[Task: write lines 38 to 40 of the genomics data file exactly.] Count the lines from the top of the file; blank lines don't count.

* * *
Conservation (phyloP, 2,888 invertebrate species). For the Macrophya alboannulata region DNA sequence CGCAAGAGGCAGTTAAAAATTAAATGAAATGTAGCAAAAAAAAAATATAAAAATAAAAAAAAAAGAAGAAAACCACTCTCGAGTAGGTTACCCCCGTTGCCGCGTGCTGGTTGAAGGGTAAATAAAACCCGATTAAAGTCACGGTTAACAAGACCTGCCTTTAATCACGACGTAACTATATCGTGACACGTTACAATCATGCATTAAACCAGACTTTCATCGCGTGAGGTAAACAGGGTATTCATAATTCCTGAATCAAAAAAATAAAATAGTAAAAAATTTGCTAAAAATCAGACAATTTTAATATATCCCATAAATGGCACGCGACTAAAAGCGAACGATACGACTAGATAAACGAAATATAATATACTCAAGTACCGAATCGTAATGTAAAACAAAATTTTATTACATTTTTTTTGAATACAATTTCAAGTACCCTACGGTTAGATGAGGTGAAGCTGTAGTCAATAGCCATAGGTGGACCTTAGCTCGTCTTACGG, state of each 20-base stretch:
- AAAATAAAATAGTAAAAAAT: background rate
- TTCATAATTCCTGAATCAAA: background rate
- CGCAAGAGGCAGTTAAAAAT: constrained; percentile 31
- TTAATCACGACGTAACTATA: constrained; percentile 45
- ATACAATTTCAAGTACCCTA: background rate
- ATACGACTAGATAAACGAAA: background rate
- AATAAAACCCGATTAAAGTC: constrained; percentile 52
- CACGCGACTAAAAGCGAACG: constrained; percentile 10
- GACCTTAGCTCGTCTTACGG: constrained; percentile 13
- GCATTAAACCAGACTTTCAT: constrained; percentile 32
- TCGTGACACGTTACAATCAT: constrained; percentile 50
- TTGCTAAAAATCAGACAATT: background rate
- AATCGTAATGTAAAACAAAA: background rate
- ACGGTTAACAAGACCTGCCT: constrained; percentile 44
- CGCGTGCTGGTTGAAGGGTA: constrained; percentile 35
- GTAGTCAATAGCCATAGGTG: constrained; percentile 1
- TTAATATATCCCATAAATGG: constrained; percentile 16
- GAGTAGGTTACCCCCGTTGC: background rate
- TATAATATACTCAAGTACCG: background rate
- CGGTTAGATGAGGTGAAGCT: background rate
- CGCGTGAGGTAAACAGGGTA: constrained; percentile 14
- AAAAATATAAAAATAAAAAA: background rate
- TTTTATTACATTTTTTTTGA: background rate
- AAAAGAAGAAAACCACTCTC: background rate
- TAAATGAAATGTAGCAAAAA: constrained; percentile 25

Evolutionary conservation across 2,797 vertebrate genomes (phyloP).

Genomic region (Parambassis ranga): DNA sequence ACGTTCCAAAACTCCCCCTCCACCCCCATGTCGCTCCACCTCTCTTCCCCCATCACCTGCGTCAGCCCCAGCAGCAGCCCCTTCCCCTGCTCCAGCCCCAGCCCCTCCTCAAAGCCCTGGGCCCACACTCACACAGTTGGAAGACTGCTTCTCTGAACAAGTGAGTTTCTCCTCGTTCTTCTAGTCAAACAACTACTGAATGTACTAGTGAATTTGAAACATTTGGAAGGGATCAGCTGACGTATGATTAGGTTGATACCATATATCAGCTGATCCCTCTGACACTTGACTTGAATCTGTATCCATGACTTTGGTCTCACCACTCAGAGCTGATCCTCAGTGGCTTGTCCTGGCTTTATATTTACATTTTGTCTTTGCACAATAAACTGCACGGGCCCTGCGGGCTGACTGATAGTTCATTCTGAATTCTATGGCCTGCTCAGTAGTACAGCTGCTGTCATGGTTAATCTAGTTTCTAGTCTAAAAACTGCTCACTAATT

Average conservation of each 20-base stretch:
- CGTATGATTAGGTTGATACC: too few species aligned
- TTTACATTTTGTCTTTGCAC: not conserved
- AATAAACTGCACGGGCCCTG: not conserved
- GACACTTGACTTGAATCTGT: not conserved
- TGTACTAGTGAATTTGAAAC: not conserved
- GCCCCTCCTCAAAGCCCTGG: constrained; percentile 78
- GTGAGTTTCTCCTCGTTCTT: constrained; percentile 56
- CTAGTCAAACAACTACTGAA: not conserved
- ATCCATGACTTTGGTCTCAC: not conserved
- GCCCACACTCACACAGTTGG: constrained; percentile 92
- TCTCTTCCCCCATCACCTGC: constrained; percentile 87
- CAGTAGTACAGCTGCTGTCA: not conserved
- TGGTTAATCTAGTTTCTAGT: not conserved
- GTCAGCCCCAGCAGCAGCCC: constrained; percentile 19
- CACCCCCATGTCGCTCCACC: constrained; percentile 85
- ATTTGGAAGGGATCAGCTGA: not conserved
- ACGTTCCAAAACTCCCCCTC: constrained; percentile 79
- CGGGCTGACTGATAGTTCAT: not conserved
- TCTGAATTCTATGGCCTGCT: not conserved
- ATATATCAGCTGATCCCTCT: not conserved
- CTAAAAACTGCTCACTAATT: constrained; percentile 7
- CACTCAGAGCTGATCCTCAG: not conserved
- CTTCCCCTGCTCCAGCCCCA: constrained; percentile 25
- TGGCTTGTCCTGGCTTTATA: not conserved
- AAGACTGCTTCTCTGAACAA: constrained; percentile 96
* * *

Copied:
- ATCCATGACTTTGGTCTCAC: not conserved
- GCCCACACTCACACAGTTGG: constrained; percentile 92
- TCTCTTCCCCCATCACCTGC: constrained; percentile 87